As acceptance and commitment therapy (ACT) increases in popularity among clinicians, it becomes more and more vital to understand its theoretical basis, relational frame theory (RFT). RFT is a psychological theory of human language and cognition, developed by Steven C. Hayes. It focuses on how humans learn language and how language connects them to their environment. In essence, our thoughts, feelings, and behaviors are dependent on our experiences and the context that these experiences provide.
Edited by leading relational frame theory (RFT) scholars, Simon Dymond, PhD, and Bryan Roche, PhD, Advances in Relational Frame Theory presents advances in all aspects of RFT research over the last decade, and provides a greater understanding of the core principles of acceptance and commitment therapy (ACT). The book also contains chapters written by Steven C. Hayes and Kelly Wilson, both research-active experts from the RFT community around the world.
Because ACT is focused largely on accepting one’s thoughts, it is important to understand where these thoughts come from. And while many books on RFT are abstract and require extensive knowledge of behavior analysis, this is the first book to comprehensively but accessibly introduce RFT to ACT mental health professionals.
Gaining a deeper knowledge of the relational concepts of RFT can help you understand why a person's behavior does not always match up with their self-professed values. Whether you are a mental health professional, or simply someone who is interested in the connection between language and experience, this book is an invaluable resource.
Simon Dymond, PhD, is a reader in psychology at Swansea University. He received his undergraduate training and PhD (in 1996) from University College Cork, where he studied under Dermot Barnes-Holmes. He has published over seventy empirical research... Read more
Bryan Roche, PhD, CPsychol, CSci, AFBPsS, graduated with his doctorate in behavior analysis in 1995, after which he took up academic posts at University College Cork, Ireland and the University of Bath, UK. His current position is... Read more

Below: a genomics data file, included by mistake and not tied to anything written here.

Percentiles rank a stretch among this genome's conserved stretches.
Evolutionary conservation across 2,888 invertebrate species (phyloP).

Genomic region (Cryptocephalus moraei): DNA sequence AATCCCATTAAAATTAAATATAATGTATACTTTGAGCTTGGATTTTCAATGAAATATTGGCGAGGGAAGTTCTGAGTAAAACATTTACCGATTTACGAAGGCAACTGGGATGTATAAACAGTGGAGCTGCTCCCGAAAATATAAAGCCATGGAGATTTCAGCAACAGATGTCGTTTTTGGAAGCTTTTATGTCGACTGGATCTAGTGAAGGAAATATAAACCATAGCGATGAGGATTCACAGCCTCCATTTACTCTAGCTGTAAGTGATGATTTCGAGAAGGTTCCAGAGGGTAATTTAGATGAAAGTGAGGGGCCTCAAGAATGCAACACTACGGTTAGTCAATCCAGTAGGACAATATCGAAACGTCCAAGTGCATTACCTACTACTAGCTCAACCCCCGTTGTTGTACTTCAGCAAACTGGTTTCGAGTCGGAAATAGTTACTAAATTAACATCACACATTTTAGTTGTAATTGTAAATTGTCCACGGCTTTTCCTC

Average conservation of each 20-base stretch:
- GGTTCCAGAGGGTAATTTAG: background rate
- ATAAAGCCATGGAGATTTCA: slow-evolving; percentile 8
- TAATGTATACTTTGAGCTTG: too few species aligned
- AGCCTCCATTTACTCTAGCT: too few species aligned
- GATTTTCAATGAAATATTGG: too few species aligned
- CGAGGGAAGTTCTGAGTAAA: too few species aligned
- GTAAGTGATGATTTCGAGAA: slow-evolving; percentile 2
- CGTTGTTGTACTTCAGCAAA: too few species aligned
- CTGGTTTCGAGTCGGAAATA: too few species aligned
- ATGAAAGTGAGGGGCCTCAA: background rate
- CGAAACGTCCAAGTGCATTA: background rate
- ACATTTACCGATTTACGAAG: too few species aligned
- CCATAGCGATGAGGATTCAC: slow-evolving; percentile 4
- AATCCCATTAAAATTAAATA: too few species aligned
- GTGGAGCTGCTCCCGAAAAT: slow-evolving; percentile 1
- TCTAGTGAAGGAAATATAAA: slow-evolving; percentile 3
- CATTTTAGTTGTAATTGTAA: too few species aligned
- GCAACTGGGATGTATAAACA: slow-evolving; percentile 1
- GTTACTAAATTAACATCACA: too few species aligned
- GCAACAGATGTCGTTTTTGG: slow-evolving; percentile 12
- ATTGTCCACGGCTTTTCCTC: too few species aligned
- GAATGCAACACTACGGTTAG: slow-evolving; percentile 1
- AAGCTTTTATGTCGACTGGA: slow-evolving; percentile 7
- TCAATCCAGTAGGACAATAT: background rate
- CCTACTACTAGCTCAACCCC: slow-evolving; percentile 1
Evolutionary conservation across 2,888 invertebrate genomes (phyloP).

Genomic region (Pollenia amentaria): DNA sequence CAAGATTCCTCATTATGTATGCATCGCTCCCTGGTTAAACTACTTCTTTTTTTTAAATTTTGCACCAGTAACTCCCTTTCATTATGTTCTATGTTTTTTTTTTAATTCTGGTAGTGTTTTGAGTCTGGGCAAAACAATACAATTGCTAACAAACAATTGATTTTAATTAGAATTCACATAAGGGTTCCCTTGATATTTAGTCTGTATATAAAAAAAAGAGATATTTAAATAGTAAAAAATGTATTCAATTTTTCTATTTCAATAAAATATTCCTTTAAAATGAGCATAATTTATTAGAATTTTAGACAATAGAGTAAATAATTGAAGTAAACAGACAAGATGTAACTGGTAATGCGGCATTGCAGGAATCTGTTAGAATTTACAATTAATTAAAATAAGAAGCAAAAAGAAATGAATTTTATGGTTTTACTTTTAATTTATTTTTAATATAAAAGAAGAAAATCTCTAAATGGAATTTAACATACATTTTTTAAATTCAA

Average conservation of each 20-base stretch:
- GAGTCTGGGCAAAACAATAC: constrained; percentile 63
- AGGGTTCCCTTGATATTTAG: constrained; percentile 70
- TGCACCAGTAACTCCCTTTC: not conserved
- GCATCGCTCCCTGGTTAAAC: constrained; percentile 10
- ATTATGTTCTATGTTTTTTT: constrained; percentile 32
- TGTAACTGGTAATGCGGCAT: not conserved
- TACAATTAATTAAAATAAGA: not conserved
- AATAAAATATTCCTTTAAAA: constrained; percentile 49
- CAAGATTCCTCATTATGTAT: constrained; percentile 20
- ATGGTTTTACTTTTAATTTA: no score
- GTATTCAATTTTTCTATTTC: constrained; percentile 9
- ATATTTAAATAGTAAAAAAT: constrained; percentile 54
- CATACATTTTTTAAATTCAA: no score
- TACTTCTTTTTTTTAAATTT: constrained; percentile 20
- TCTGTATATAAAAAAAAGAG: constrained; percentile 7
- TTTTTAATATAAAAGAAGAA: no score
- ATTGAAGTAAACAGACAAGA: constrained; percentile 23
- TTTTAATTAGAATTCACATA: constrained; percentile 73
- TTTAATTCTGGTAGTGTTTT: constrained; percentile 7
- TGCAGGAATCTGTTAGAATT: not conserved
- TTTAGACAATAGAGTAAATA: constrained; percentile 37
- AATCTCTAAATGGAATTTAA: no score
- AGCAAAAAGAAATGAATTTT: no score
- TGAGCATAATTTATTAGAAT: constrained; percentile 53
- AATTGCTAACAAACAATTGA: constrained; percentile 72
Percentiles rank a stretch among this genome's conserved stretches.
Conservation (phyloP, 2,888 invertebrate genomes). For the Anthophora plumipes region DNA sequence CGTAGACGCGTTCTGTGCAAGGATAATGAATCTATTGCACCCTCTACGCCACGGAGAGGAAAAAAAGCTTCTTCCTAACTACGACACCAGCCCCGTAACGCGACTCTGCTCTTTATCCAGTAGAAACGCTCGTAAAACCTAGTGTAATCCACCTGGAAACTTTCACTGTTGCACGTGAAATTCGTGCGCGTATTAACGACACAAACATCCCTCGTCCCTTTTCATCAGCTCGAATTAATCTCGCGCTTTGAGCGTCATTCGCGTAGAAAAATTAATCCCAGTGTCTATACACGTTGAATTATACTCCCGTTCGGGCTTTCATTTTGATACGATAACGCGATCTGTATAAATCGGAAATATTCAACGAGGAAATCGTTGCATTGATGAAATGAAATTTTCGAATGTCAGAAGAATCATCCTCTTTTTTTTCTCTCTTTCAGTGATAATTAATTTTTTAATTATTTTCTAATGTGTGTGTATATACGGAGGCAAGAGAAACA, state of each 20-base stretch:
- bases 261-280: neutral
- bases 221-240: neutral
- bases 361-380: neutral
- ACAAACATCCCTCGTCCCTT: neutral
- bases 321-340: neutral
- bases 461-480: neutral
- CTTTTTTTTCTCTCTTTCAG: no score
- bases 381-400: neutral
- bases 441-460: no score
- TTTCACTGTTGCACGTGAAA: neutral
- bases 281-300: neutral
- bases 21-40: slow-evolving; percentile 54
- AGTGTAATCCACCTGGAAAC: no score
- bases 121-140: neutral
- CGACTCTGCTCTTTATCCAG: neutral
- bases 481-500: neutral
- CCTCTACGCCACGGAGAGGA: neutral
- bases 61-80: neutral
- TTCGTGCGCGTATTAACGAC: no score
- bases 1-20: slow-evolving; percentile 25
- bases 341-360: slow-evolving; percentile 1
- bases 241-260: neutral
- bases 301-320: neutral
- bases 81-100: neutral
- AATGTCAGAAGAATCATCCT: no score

Jan De Houwer, PhD, has authored and coauthored more than 160 publications in international journals, including Psychological Bulletin; Journal of Experimental Psychology: General; and Behavioral and Brain Sciences. He is currently... Read more
“The interest in relational frame theory is growing within different fields of psychology. For anyone who wants to keep up-to-date with basic research in this area, this is the book to read.” -Niklas Törneke MD, author of Learning RFT
“Psychology is full of theories of mind, but relational frame theory (RFT) differs from all the rest in many ways. You see that when you open up this book. This lucid and engaging volume brings together the latest cutting-edge research and theory on RFT. It will challenge you in many ways, and also surprise you. It is a must-read for anyone interested in language and cognition, and especially researchers and practitioners of mindfulness and acceptance-based interventions.” -John P. Forsyth, PhD, professor of psychology director, Anxiety Disorders Research Program University at Albany, State University of New York
“Dymond and Roche have put together an outstanding volume that not only provides an excellent and accessible overview of relational frame theory and its rapidly accumulating empirical evidence, but also elegantly situates RFT in its proper philosophical context, makes contact with other contextually-based sciences, and elucidates nicely the many applied extensions of the theory. This book is a must and enjoyable read for anyone interested in RFT as a powerful new approach to language and cognition as well as its compelling applications.” -Michael J. Dougher, PhD, senior vice-provost for academic affairs, University of New Mexico
“Relational frame theory addresses the fundamental nature of symbolic thought in addition to its practical applications. It therefore deserves to be known among a large interdisciplinary audience, including my own field of evolutionary science. Advances in Relational Frame Theory reports on the current state of the art.” -David Sloan Wilson, president of the Evolution Institute and State University of New York distinguished professor of biology and anthropology, Binghamton University